Water birth has become an established practice in parts of the United States where midwifery is strong and natural childbirth is popular. It is also gaining momentum in Canada, Australia, New Zealand, the United Kingdom and Germany.
Advocates of water birth say that it is safe, offering Mom drug free pain relief and better oxygenation during labor and a calm, peaceful entrance into the world for baby as the warm water simulates the intrauterine environment. In addition, the umbilical cord pulsates longer after a water birth, helping to remove damaged red blood cells from the baby’s circulation which reduces the risk or neonatal jaundice.
I birthed all three of my children naturally in a freestanding birth center with only a midwife and a birthing assistant in attendance. I chose to use a birthing tub briefly during labor with my first child. I did experience some pain relief from the experience, and I was grateful to have the birthing tub available as an option during the challenging transition phase.
The decision to give birth in a tub is a lot more significant than the decision to labor in one, however, and if I had a do-over for that labor and delivery, I would forgo the water birthing tub even for pain relief purposes.
One of the most common questions I receive by email relates to the lack of acceptance of friends and family, even a spouse, regarding the decision to eat Real Food or otherwise make healthy changes in the home.
The abandonment of margarine, Egg Beaters, pasteurized dairy, and GMO and additive-ridden processed foods can trigger a lot of debate, discussion, and stress within the home environment at first.
This pushback is to be expected and is totally normal. You should in no way be confused, distracted, discouraged, distressed, or derailed by this type of reaction.
Most importantly, never take this type of thing personally because it has nothing to do with you.
I received a number excited emails from readers regarding the recent article on cheese making. It seems that there are some home fermenters out there who have mastered the basics of kombucha and sauerkraut and are eager to expand the repertoire to include cheese.
I am a firm believer in early success when it comes to trying something new in the kitchen. This minimizes discouragement which can lead to the resurgence of old habits or relying on lower quality convenience foods. Success with a traditional food technique also increases the probability that the new skill will become part of your regular kitchen routine.
Therefore, if making cheese is your goal, I would suggest starting with the most easiest cheese I’ve ever attempted: yogurt cheese. If yogurt cheese sounds like something you’d like to try, there are four basic decisions to settle on before you get started:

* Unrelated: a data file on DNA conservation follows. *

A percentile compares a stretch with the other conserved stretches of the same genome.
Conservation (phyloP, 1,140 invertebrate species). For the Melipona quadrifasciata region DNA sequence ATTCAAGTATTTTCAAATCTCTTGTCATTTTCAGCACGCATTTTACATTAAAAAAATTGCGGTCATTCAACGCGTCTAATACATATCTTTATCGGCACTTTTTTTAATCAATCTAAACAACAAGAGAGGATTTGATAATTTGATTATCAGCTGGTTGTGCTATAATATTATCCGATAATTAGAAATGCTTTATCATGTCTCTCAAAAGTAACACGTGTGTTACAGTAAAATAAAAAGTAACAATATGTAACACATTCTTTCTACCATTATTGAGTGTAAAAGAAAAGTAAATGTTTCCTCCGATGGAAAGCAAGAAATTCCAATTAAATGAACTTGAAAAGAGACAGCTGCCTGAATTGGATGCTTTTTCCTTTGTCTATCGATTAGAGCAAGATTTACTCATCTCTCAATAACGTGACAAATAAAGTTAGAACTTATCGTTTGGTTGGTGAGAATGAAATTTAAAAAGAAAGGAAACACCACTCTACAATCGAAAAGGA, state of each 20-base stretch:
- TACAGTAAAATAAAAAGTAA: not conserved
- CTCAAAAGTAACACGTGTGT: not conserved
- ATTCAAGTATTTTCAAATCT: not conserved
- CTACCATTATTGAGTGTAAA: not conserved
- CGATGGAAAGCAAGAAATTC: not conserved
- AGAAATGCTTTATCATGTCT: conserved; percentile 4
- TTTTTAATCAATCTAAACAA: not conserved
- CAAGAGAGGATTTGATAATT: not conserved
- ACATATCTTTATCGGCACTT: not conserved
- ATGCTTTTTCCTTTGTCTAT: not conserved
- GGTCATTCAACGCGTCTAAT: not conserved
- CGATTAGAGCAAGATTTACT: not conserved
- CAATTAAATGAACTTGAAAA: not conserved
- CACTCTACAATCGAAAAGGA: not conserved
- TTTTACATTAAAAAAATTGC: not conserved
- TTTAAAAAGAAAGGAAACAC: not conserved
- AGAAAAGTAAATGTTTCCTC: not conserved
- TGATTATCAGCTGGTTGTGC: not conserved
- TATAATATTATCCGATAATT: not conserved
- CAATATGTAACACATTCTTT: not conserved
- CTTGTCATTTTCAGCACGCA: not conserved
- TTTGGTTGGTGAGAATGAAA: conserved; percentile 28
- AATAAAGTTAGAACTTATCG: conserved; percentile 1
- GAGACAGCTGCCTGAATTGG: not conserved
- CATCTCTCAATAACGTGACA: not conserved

Will you use store bought or homemade yogurt?
Will you use raw or pasteurized yogurt?
Will you use yogurt or some other fermented dairy?
Will you use dairy or nondairy yogurt?
Then again, you can just save yourself all the trouble and buy yogurt cheese (where to find). But, you won’t get the satisfaction of learning how to make this most basic of cheeses yourself, not to mention the budget busting price of quality cheese these days.
I am so grateful my Mom (who is 84) is still here for me to say those words this Mother’s Day weekend.
I believe it is important not only to wish our Moms a Happy Mother’s Day, but also to thank them specifically for the things they did that were really beneficial and impactful on our lives growing up. This doesn’t mean our Moms were perfect, far from it! It just means that we are choosing to focus on the positive to make sure this is registered in our minds so that we can duplicate it and hopefully add to it with our own families.
With that, I would like to list the top 10 health decisions my Mom made while I was growing up that were amazingly smart and way ahead of her time. Did she do everything right? Of course not! She would laugh at even the suggestion of such a thing!
This list of health decisions Mom made simply shows that when the intention is there to raise a healthy child, many decisions will be made correctly by virtue of the fact that you are *thinking* about it (as opposed to going through the motions) and trusting your gut when things the “experts” say just don’t add up.
The artisanal craft of cheese making in the home environment has gathered a significant amount of momentum in recent years. This trend is due in part due to renewed interest in fermented, probiotic rich, ancestral foods. Cheese itself is one of the most ancient of foods with the practice of cheese making predating all recorded history. Interestingly, cheese is also the most stolen item in the world!
Other people taking up the hobby of cheese making have become disillusioned with the chemical-ridden processed cheese options at the store along with misleading cheese labels which contribute greatly to the frustration. For example, some store cheeses are allowed by the FDA to be labeled as “raw“, when they are anything but!
Combine this with the high price of quality cheese at gourmet shops or cheese blocks shipped in directly from dairy farms, and the time required to learn cheese making seems well worth the effort.